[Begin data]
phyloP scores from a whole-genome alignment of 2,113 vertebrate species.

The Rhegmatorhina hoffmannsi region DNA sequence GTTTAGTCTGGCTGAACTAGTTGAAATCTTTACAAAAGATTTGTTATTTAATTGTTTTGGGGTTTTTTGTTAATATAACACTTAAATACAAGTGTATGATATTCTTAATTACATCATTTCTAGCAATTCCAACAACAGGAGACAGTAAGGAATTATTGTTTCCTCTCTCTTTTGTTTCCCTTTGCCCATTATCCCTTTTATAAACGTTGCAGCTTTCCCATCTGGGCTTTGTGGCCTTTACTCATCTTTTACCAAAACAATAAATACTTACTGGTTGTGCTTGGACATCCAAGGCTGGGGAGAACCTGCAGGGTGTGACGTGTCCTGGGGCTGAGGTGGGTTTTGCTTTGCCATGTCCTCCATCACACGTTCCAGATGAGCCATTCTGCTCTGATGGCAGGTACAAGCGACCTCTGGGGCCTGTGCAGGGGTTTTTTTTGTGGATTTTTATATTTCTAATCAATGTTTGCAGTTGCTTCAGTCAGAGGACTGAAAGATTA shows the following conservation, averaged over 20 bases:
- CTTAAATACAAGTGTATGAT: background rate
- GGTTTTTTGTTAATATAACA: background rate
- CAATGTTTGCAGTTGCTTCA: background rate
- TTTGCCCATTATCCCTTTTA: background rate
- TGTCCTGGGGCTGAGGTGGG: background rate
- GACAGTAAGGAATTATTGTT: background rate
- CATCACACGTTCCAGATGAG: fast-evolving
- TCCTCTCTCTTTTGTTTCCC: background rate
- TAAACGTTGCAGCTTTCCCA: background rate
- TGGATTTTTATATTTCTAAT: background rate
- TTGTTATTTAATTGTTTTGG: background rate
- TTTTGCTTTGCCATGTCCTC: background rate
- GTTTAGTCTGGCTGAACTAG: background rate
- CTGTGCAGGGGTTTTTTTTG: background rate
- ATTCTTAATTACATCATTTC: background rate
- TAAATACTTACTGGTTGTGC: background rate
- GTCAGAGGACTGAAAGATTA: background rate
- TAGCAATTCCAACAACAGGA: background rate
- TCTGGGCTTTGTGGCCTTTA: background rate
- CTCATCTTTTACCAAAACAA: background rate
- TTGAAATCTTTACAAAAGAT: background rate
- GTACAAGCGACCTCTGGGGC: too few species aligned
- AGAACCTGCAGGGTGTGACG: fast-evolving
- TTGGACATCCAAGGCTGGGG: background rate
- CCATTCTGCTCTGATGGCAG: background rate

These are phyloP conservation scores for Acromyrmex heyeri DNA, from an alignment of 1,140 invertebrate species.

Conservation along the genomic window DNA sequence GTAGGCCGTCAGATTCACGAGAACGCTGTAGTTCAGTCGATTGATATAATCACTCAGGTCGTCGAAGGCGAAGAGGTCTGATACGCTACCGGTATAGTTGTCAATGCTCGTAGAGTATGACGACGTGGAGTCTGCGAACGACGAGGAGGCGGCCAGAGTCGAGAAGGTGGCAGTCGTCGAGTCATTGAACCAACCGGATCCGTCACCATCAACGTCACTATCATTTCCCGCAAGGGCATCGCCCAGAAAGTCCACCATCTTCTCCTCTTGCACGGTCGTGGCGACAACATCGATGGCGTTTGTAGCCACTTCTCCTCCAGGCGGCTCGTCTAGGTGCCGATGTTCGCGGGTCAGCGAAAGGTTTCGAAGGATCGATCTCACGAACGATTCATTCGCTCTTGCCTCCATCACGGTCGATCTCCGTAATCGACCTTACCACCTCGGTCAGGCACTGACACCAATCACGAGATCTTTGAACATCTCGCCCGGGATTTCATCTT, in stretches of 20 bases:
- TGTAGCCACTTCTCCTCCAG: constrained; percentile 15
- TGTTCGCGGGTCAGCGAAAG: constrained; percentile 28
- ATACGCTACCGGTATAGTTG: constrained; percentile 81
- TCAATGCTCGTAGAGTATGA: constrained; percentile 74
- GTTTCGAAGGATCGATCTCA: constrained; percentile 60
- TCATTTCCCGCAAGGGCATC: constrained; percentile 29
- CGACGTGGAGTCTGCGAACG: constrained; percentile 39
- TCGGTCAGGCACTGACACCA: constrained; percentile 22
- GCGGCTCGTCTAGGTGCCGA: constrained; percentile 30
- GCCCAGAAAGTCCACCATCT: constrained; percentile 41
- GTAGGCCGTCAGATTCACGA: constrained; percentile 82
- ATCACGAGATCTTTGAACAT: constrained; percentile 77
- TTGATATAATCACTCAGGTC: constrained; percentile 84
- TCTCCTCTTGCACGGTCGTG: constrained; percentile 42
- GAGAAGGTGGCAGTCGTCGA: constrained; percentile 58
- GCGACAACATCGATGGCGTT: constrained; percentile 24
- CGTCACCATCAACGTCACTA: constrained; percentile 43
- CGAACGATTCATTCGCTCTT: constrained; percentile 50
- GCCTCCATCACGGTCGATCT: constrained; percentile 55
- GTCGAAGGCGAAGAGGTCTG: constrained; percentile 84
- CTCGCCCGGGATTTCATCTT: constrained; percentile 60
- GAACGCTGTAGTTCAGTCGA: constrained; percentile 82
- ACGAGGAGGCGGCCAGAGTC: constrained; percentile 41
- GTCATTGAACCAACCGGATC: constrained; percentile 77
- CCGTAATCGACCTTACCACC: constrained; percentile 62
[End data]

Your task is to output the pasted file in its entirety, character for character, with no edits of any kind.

phyloP scores from a whole-genome alignment of 2,113 vertebrate species.

The Rhegmatorhina hoffmannsi region DNA sequence GTTTAGTCTGGCTGAACTAGTTGAAATCTTTACAAAAGATTTGTTATTTAATTGTTTTGGGGTTTTTTGTTAATATAACACTTAAATACAAGTGTATGATATTCTTAATTACATCATTTCTAGCAATTCCAACAACAGGAGACAGTAAGGAATTATTGTTTCCTCTCTCTTTTGTTTCCCTTTGCCCATTATCCCTTTTATAAACGTTGCAGCTTTCCCATCTGGGCTTTGTGGCCTTTACTCATCTTTTACCAAAACAATAAATACTTACTGGTTGTGCTTGGACATCCAAGGCTGGGGAGAACCTGCAGGGTGTGACGTGTCCTGGGGCTGAGGTGGGTTTTGCTTTGCCATGTCCTCCATCACACGTTCCAGATGAGCCATTCTGCTCTGATGGCAGGTACAAGCGACCTCTGGGGCCTGTGCAGGGGTTTTTTTTGTGGATTTTTATATTTCTAATCAATGTTTGCAGTTGCTTCAGTCAGAGGACTGAAAGATTA shows the following conservation, averaged over 20 bases:
- CTTAAATACAAGTGTATGAT: background rate
- GGTTTTTTGTTAATATAACA: background rate
- CAATGTTTGCAGTTGCTTCA: background rate
- TTTGCCCATTATCCCTTTTA: background rate
- TGTCCTGGGGCTGAGGTGGG: background rate
- GACAGTAAGGAATTATTGTT: background rate
- CATCACACGTTCCAGATGAG: fast-evolving
- TCCTCTCTCTTTTGTTTCCC: background rate
- TAAACGTTGCAGCTTTCCCA: background rate
- TGGATTTTTATATTTCTAAT: background rate
- TTGTTATTTAATTGTTTTGG: background rate
- TTTTGCTTTGCCATGTCCTC: background rate
- GTTTAGTCTGGCTGAACTAG: background rate
- CTGTGCAGGGGTTTTTTTTG: background rate
- ATTCTTAATTACATCATTTC: background rate
- TAAATACTTACTGGTTGTGC: background rate
- GTCAGAGGACTGAAAGATTA: background rate
- TAGCAATTCCAACAACAGGA: background rate
- TCTGGGCTTTGTGGCCTTTA: background rate
- CTCATCTTTTACCAAAACAA: background rate
- TTGAAATCTTTACAAAAGAT: background rate
- GTACAAGCGACCTCTGGGGC: too few species aligned
- AGAACCTGCAGGGTGTGACG: fast-evolving
- TTGGACATCCAAGGCTGGGG: background rate
- CCATTCTGCTCTGATGGCAG: background rate

These are phyloP conservation scores for Acromyrmex heyeri DNA, from an alignment of 1,140 invertebrate species.

Conservation along the genomic window DNA sequence GTAGGCCGTCAGATTCACGAGAACGCTGTAGTTCAGTCGATTGATATAATCACTCAGGTCGTCGAAGGCGAAGAGGTCTGATACGCTACCGGTATAGTTGTCAATGCTCGTAGAGTATGACGACGTGGAGTCTGCGAACGACGAGGAGGCGGCCAGAGTCGAGAAGGTGGCAGTCGTCGAGTCATTGAACCAACCGGATCCGTCACCATCAACGTCACTATCATTTCCCGCAAGGGCATCGCCCAGAAAGTCCACCATCTTCTCCTCTTGCACGGTCGTGGCGACAACATCGATGGCGTTTGTAGCCACTTCTCCTCCAGGCGGCTCGTCTAGGTGCCGATGTTCGCGGGTCAGCGAAAGGTTTCGAAGGATCGATCTCACGAACGATTCATTCGCTCTTGCCTCCATCACGGTCGATCTCCGTAATCGACCTTACCACCTCGGTCAGGCACTGACACCAATCACGAGATCTTTGAACATCTCGCCCGGGATTTCATCTT, in stretches of 20 bases:
- TGTAGCCACTTCTCCTCCAG: constrained; percentile 15
- TGTTCGCGGGTCAGCGAAAG: constrained; percentile 28
- ATACGCTACCGGTATAGTTG: constrained; percentile 81
- TCAATGCTCGTAGAGTATGA: constrained; percentile 74
- GTTTCGAAGGATCGATCTCA: constrained; percentile 60
- TCATTTCCCGCAAGGGCATC: constrained; percentile 29
- CGACGTGGAGTCTGCGAACG: constrained; percentile 39
- TCGGTCAGGCACTGACACCA: constrained; percentile 22
- GCGGCTCGTCTAGGTGCCGA: constrained; percentile 30
- GCCCAGAAAGTCCACCATCT: constrained; percentile 41
- GTAGGCCGTCAGATTCACGA: constrained; percentile 82
- ATCACGAGATCTTTGAACAT: constrained; percentile 77
- TTGATATAATCACTCAGGTC: constrained; percentile 84
- TCTCCTCTTGCACGGTCGTG: constrained; percentile 42
- GAGAAGGTGGCAGTCGTCGA: constrained; percentile 58
- GCGACAACATCGATGGCGTT: constrained; percentile 24
- CGTCACCATCAACGTCACTA: constrained; percentile 43
- CGAACGATTCATTCGCTCTT: constrained; percentile 50
- GCCTCCATCACGGTCGATCT: constrained; percentile 55
- GTCGAAGGCGAAGAGGTCTG: constrained; percentile 84
- CTCGCCCGGGATTTCATCTT: constrained; percentile 60
- GAACGCTGTAGTTCAGTCGA: constrained; percentile 82
- ACGAGGAGGCGGCCAGAGTC: constrained; percentile 41
- GTCATTGAACCAACCGGATC: constrained; percentile 77
- CCGTAATCGACCTTACCACC: constrained; percentile 62